“To have any genuine value or meaningful impact, 360-degree feedback must be far more than a standalone activity. It should involve managing the individual’s expectations, aligning questionnaires to competency frameworks, setting goals to integrate the exercise into personal development plans and providing feedback from trained facilitators.”

Using the 360° feedback for evaluative purposes especially when a candidate’s next job is on the line can easily transform this useful learning tool into an inflated, useless material with real consequences for operational effectiveness. Inflated? Nah!!

Below is my list on how to sexed up the 360° feedback:

A• Include people from my inner circle who can throw in harmless comments; this is needed to make feedback sound credible (e.g. “She works too darn hard for her own good at times.”)

B• Include people with whom I have excellent, solid relationships (no invites to ex-spouses or ex-bffs or those I head-banged with)

C• Include only those with excellent and effective communication skills who fits A & B

D• Include my junior protégées who thinks I’m Mother Teresa

E• Exclude peers who might be “borderline” raters; if I don’t know what you really think of me, you don’t make the list

F• Exclude FSN direct reports; if you have less than perfect English, you don’t make the list (see rule C)

Oops, pardon me – I think my cynical slip is showing here. But really, is it not that all you need is a carefully cultivated set of individuals, spread across the relevant rate groups, that you can then call on during the bid-time crunch?

I do realize that allowing employees to select their own raters increases the chance that the employees would internalize the feedback received and craft appropriate development plans. But since this is being used as a “placement” tool, allowing employees to select their own raters instead of randomizing raters from a larger pool almost certainly ensures that the Bureau only hears the upsides and almost none of the downsides of working with Mr. CG-to be or Ms. DCM-to be. My understanding is that in addition to the names that bidders propose as raters, the Bureaus can also ask additional individuals to provide reference input – the question is how often is that really done?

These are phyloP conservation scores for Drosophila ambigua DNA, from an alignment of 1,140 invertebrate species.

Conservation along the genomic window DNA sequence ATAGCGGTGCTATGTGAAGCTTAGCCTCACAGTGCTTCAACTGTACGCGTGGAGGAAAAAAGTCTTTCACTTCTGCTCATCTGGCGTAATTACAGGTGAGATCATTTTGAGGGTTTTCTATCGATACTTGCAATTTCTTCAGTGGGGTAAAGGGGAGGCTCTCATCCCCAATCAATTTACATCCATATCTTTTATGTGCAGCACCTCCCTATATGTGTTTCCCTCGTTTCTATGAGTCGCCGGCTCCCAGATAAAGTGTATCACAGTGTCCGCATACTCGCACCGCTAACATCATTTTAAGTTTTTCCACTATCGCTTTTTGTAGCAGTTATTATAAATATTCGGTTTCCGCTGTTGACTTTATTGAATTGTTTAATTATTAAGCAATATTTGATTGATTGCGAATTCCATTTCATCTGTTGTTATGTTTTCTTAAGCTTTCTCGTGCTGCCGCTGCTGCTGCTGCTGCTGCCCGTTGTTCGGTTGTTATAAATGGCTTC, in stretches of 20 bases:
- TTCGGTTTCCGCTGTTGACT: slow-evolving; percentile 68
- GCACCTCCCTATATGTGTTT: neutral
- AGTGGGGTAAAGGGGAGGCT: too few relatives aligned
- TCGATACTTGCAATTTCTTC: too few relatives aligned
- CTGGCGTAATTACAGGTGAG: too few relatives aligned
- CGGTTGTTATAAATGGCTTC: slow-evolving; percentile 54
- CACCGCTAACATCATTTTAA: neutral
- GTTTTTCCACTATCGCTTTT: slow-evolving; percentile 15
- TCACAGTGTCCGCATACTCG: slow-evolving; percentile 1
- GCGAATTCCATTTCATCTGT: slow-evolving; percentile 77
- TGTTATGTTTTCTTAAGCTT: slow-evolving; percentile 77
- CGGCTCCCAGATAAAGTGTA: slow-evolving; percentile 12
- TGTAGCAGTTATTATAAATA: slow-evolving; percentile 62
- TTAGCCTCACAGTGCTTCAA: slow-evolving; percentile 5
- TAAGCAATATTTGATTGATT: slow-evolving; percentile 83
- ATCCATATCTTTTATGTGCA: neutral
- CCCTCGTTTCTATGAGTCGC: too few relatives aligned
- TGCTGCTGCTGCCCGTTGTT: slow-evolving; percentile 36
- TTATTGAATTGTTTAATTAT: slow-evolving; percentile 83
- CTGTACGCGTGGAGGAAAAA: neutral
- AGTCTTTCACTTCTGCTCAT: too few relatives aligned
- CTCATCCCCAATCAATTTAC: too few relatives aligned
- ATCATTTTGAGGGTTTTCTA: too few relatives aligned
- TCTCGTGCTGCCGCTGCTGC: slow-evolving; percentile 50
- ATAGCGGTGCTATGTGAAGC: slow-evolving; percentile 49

I think it is important that Bureaus have a good perspective of the bidders/candidates’ people and leadership skills prior to sending them off to more responsible jobs. However, if State must use the 360 as a “review” or “reference” tool, it should refine the process as follows:


Randomize the rating pool to include the largest number of raters possible: the 6-8 raters should not be handpicked by the candidate. It is safe to assume that one can find 6-8 souls who would say Candidate X is fabulous even when Candidate X is a lousy boss. I do not have any argument with the number of raters required, more than eight feedback would probably be too much to handle; I just would like to see that the eight comes randomly selected from a realistic pool instead of a shallow tide pool (known sometimes as the mutual appreciation club).

Couple the “360” with the “lobby info” – almost all the individuals who have been lobbied to speak on behalf of the candidates are already positively inclined towards the candidates, or they won’t come calling; so balance this info with the randomized feedback to get a better view of each candidate.

Every candidate not selected for the job should be strongly advised to start a development plan (with assistance from a trained facilitator or coach from FSI’s Leadership and Management Schools; presuming that the school has qualified coaches). For every CG or DCM or Section Chief successfully assigned, there are others waiting in the wings. Those afflicted with “micromanagetitis” or ailing as “screamers,” should get a chance to improve themselves under competent guidance. I heard that unsuccessful bidders get their feedback from their CDOs (Career Development Officers) but unless CDOs have the specialized skills to assist these candidates, this part of the process is not going to contribute to any sustained momentum for development.

Brian Murphy writing for the Training Journal says that the 360-degree feedback as a tool harbors inherent dangers, particularly if the appropriate guidance and interventions are not readily available. I fully agree and that’s why it’s necessary in my view not only to have competent facilitators for this but to also to ensure that raters know how to provide effective feedback. Finally, I think Murphy provides wise insight when he writes, “The gathering of feedback data is simply the starting point in the development cycle. Raised awareness in isolation rarely leads to changed behavior.”


Raised awareness in isolation rarely leads to changed behavior. I think that nails it on the head.